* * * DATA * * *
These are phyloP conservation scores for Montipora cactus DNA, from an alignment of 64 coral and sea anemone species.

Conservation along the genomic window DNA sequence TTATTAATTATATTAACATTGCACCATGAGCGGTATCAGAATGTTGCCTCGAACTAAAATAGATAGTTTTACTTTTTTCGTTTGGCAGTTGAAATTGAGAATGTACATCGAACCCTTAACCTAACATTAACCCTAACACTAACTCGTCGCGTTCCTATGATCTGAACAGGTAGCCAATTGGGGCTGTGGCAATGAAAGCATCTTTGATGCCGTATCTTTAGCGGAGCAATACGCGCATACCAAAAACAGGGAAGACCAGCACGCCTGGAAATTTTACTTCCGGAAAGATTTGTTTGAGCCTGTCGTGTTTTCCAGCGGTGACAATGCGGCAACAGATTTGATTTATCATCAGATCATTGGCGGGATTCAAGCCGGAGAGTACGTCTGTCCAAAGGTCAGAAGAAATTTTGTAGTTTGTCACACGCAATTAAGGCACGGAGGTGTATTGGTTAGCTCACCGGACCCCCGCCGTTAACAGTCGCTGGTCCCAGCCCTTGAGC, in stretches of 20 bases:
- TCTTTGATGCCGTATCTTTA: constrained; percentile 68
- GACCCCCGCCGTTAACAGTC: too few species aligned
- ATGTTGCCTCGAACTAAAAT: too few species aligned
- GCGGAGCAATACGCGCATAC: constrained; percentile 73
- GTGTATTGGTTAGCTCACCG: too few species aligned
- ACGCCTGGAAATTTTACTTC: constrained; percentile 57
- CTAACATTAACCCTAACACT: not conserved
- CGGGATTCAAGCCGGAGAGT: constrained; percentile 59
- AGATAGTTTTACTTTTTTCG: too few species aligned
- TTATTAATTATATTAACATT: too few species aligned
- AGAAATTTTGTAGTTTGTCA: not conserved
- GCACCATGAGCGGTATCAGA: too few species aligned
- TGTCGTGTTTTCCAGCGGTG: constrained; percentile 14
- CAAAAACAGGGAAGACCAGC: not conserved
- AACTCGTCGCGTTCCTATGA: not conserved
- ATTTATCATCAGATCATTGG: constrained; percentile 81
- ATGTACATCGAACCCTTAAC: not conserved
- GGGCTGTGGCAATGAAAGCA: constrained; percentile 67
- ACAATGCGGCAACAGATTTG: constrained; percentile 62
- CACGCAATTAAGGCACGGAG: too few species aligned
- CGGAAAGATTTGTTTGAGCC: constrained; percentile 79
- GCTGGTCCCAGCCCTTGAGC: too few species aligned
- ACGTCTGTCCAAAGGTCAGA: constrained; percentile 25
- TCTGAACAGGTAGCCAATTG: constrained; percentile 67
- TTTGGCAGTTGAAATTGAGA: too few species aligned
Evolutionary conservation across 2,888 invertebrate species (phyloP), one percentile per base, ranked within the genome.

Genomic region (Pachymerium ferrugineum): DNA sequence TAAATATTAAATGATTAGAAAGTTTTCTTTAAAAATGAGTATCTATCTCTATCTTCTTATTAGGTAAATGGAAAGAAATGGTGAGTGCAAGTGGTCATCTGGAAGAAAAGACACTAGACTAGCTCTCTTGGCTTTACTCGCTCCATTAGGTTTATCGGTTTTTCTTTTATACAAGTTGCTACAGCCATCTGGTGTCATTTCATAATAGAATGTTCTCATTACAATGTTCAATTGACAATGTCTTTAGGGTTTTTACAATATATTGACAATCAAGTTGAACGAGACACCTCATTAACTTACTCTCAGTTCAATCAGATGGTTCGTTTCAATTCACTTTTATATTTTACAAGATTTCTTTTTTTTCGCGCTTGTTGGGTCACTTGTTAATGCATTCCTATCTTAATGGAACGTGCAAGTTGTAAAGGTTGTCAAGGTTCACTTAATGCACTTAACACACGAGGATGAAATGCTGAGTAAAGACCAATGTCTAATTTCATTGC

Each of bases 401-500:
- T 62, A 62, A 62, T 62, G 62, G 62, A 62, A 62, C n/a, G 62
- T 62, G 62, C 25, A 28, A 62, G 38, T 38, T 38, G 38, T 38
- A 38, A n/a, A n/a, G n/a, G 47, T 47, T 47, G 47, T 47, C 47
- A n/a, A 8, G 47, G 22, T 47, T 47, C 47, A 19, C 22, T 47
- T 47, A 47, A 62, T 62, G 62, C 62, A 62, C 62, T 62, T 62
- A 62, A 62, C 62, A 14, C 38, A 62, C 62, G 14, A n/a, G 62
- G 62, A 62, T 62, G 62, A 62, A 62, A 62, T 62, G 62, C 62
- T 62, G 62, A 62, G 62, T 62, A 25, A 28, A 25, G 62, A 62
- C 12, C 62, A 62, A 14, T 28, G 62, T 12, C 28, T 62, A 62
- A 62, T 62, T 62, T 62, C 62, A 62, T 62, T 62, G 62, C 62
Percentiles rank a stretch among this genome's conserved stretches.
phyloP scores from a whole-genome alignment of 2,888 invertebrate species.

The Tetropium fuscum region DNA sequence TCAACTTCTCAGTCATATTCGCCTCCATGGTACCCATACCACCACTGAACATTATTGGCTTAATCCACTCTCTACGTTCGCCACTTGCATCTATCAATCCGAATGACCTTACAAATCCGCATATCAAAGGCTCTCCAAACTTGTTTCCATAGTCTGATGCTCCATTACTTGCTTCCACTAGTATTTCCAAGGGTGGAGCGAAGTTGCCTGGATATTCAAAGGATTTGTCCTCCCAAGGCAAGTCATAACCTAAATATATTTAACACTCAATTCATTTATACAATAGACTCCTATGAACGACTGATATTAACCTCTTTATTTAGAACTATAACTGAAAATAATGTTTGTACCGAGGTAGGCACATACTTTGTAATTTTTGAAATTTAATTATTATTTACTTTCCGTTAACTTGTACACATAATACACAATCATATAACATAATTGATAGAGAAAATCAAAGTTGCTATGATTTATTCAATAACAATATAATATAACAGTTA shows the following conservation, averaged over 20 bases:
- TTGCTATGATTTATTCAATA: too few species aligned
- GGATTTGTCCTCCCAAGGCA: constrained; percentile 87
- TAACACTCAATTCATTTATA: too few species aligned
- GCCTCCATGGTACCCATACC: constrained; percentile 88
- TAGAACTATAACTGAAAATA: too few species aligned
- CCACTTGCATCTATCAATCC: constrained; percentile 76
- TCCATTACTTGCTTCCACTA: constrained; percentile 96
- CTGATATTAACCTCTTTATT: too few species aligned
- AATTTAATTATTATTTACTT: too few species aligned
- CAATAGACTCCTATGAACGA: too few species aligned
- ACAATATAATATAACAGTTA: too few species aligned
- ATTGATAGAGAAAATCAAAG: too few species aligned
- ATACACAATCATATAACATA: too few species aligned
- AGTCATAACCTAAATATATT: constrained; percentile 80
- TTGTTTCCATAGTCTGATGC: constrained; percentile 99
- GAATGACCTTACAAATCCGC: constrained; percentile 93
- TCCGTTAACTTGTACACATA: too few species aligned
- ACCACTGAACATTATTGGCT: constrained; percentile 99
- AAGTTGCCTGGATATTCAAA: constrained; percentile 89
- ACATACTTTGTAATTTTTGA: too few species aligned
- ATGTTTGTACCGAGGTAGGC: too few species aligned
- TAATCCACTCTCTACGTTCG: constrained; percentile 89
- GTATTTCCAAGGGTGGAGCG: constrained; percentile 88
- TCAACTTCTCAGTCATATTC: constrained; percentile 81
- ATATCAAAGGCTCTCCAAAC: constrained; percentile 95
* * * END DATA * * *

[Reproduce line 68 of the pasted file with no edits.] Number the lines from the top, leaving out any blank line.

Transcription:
- ATATCAAAGGCTCTCCAAAC: constrained; percentile 95